It's T minus 17 days until Windows 8's general release, and Microsoft is putting some final finishing touches on the release-to-manufacturing build of the operating system. Earlier today, a patch that improves Windows 8 RTM's performance, compatibility, and power efficiency became available through Windows Update. The full list of enhancements is outlined on the Building Windows 8 blog as follows:
- Increased power efficiency to extend battery life
- Performance improvements in Windows 8 applications and Start screen
- Improved audio and video playback in many scenarios
- Improved application and driver compatibility with Windows 8
(In case you missed all the headlines, Windows 8 hit RTM status on August 1, and the RTM build has been publicly available since August 15.)
Now, today's patch is more than just a last-minute tune-up. Microsoft says that, with previous versions of Windows, PC makers got first dibs on such updates, while folks running the retail version of the OS often had to wait for the first service pack to come out before enjoying the same tune-ups. That approach resulted in some users "working to uncover these OEM enhancements in a desire to have the most up to date Windows," the company says. Thanks to improved testing and automation, however, Microsoft claims Windows 8 will be "up to date for all customers starting at General Availability."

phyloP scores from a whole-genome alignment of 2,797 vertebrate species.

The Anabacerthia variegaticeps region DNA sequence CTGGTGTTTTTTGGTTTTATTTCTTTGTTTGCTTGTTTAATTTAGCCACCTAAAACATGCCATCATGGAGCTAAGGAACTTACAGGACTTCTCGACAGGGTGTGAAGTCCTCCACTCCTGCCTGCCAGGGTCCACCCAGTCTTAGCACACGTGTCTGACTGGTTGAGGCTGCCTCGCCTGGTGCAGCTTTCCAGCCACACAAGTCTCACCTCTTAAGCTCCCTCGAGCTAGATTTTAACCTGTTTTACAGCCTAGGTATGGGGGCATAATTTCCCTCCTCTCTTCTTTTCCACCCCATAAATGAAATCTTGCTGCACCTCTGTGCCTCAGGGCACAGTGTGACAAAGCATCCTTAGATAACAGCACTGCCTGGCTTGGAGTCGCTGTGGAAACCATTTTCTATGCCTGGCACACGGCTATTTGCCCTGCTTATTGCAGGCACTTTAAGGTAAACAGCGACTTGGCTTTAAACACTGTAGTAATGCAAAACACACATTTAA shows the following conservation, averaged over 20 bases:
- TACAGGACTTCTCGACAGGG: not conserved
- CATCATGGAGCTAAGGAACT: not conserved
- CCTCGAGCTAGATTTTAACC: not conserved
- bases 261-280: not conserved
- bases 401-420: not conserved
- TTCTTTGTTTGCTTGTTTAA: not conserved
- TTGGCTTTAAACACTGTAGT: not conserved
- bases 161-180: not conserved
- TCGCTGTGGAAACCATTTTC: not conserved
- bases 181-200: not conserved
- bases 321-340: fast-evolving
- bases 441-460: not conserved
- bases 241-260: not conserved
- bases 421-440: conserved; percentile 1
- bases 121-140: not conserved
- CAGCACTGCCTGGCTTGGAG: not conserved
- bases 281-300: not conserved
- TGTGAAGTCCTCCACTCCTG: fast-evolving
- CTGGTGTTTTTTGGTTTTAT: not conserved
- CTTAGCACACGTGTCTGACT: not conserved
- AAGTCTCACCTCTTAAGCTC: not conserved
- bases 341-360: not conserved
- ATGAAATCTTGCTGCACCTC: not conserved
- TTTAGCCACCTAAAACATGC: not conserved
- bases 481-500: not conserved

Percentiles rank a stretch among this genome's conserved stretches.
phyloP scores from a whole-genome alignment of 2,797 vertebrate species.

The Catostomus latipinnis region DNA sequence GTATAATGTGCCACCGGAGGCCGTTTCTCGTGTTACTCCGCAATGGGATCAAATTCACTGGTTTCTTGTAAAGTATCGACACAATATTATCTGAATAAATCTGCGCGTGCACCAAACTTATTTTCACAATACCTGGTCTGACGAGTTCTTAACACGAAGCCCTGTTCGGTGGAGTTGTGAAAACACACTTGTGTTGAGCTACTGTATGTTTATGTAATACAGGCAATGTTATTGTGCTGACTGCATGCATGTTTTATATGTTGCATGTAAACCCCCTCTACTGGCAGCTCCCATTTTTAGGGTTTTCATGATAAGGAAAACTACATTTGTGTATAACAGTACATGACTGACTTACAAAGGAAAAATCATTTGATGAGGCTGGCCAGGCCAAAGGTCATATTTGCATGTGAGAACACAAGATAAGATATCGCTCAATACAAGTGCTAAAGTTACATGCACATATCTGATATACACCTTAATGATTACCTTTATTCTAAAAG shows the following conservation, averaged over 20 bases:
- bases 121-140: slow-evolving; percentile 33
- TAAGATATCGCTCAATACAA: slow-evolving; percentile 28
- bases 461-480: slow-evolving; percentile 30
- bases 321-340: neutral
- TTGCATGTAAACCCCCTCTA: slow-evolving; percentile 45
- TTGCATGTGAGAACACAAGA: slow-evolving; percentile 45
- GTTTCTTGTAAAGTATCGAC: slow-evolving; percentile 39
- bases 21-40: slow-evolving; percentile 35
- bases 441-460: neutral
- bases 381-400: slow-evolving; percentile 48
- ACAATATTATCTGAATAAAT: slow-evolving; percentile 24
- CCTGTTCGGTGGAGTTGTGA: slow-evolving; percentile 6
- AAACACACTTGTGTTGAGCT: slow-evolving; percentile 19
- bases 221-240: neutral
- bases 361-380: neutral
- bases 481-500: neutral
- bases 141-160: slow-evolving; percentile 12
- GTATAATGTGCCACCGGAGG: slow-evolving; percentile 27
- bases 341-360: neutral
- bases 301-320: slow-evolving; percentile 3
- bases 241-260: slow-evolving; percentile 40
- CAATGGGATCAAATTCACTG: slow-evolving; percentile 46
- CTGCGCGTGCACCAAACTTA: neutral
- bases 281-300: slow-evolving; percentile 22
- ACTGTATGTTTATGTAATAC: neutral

Good on the Windows team for making sure all early adopters get the best experience. I'm sure that won't preclude initial kinks from cropping up altogether, but early adopters need all the support they can get.